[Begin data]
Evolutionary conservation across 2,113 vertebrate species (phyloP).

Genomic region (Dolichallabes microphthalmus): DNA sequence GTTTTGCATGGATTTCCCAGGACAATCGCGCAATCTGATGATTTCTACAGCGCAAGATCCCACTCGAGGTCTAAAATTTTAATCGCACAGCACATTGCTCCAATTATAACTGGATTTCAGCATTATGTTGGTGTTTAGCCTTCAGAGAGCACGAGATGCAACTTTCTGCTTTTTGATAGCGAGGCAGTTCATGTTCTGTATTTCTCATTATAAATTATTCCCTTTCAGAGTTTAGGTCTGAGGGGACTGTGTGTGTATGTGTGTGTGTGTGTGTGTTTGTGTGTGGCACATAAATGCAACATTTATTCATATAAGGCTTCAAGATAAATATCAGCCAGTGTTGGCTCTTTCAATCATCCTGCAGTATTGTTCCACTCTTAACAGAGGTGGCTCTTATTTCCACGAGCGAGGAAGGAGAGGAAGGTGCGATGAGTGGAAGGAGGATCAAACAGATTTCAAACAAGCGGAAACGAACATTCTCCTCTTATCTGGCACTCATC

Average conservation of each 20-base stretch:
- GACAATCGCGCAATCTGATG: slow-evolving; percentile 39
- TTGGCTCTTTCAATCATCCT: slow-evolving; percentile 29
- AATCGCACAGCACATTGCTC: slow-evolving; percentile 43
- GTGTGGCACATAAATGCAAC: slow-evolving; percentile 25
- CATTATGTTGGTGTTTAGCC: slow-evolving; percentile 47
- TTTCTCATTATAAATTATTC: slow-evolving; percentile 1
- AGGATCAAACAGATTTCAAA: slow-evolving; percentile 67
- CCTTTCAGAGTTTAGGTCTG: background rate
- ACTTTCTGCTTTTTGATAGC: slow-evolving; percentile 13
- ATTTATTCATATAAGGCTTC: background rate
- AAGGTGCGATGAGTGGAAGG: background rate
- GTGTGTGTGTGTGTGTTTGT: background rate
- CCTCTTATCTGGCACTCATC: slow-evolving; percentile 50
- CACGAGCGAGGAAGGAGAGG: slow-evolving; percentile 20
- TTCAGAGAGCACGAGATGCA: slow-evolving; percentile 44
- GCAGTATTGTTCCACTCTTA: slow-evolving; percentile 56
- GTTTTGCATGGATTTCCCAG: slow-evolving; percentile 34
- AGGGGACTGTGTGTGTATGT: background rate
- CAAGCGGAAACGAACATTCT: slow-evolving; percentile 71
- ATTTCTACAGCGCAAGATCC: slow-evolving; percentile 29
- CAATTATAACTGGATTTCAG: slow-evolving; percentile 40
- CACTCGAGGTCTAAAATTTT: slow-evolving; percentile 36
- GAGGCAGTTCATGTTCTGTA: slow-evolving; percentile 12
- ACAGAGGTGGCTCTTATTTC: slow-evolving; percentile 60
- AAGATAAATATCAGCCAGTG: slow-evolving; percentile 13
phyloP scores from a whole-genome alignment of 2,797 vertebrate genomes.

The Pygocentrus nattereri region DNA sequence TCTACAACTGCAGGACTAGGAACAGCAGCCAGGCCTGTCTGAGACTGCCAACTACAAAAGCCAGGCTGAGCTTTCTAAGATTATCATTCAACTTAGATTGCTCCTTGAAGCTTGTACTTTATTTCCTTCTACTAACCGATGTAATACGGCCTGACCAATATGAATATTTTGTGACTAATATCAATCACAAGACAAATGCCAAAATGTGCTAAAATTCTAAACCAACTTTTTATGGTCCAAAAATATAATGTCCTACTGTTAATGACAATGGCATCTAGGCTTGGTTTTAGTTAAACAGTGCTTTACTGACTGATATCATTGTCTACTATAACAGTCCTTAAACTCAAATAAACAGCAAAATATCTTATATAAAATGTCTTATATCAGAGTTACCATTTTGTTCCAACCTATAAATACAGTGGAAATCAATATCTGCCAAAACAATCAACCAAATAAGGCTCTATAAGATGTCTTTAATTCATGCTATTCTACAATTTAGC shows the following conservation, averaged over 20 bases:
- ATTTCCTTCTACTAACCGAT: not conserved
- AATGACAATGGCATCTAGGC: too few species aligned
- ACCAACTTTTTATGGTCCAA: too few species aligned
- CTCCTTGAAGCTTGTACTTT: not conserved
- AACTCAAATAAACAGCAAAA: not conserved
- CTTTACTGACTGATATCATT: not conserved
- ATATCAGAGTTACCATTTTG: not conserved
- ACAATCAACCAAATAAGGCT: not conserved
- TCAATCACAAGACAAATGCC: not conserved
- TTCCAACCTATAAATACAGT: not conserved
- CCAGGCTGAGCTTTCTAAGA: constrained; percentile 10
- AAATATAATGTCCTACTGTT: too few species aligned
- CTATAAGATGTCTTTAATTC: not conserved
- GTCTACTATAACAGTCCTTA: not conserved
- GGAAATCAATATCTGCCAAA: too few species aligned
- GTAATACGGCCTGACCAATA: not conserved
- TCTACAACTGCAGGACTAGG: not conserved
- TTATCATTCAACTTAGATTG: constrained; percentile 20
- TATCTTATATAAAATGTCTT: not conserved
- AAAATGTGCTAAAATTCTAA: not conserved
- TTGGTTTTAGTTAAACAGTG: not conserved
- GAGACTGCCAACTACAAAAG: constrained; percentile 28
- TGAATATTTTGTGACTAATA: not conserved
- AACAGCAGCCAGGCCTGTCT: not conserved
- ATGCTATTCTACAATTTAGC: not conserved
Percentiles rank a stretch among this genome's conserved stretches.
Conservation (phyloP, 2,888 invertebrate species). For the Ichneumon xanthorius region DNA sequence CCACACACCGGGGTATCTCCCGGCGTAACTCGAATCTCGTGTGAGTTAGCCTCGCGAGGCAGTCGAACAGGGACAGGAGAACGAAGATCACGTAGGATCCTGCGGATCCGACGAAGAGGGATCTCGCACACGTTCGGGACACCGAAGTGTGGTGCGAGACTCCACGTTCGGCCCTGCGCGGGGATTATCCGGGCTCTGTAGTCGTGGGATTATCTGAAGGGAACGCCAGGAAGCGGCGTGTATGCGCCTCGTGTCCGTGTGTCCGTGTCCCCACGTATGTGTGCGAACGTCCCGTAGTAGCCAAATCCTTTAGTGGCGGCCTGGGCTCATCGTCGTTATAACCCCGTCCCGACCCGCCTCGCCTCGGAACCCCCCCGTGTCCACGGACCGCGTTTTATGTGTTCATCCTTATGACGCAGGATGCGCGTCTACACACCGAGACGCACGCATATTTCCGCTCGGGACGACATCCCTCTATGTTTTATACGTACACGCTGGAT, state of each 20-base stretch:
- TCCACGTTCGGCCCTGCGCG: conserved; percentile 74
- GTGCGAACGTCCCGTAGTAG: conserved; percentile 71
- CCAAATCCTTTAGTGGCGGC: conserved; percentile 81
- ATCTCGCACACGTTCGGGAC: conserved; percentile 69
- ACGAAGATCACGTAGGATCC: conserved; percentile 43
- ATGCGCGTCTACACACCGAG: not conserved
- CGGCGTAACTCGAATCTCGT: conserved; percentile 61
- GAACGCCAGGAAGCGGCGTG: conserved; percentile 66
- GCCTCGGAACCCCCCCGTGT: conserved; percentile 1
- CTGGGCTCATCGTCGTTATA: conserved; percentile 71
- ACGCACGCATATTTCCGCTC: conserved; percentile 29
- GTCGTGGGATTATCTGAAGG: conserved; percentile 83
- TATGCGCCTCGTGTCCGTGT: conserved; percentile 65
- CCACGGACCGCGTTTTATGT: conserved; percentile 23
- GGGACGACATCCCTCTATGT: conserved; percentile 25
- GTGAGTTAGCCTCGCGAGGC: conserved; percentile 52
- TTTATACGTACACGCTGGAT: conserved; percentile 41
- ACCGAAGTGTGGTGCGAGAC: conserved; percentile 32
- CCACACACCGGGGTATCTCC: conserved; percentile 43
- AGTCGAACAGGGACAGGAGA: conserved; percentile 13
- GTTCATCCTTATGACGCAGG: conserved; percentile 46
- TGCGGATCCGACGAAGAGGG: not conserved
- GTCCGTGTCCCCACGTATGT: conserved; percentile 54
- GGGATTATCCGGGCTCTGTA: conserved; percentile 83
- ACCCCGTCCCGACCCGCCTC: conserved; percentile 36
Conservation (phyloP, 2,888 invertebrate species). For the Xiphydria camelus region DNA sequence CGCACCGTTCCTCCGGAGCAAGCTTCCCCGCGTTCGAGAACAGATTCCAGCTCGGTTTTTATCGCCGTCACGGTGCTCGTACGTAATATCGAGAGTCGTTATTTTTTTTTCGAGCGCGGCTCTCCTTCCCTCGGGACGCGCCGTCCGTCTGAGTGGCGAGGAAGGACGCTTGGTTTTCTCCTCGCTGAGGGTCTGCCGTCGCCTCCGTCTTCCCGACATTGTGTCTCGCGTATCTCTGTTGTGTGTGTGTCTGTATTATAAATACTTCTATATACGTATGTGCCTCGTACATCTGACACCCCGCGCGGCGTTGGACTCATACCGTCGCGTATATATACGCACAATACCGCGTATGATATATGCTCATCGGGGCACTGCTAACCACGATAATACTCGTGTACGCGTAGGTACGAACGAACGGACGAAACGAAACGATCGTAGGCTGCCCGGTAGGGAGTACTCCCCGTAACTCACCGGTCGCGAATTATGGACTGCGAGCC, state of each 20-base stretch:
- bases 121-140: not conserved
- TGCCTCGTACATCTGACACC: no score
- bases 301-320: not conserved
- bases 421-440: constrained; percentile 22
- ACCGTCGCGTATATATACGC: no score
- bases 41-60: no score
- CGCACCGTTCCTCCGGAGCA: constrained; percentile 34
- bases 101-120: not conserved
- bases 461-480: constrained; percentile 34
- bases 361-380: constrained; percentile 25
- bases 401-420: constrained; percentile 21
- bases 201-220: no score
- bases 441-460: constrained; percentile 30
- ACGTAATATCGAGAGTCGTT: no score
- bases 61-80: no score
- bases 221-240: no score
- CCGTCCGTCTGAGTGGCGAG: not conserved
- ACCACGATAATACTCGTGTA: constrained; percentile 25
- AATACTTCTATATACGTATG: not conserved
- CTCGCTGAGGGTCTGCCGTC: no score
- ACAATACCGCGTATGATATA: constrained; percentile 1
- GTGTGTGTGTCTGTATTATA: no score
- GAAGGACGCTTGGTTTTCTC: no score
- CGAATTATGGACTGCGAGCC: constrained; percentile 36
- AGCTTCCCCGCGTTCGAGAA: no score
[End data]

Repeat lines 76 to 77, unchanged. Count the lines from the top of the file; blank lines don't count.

- CCACACACCGGGGTATCTCC: conserved; percentile 43
- AGTCGAACAGGGACAGGAGA: conserved; percentile 13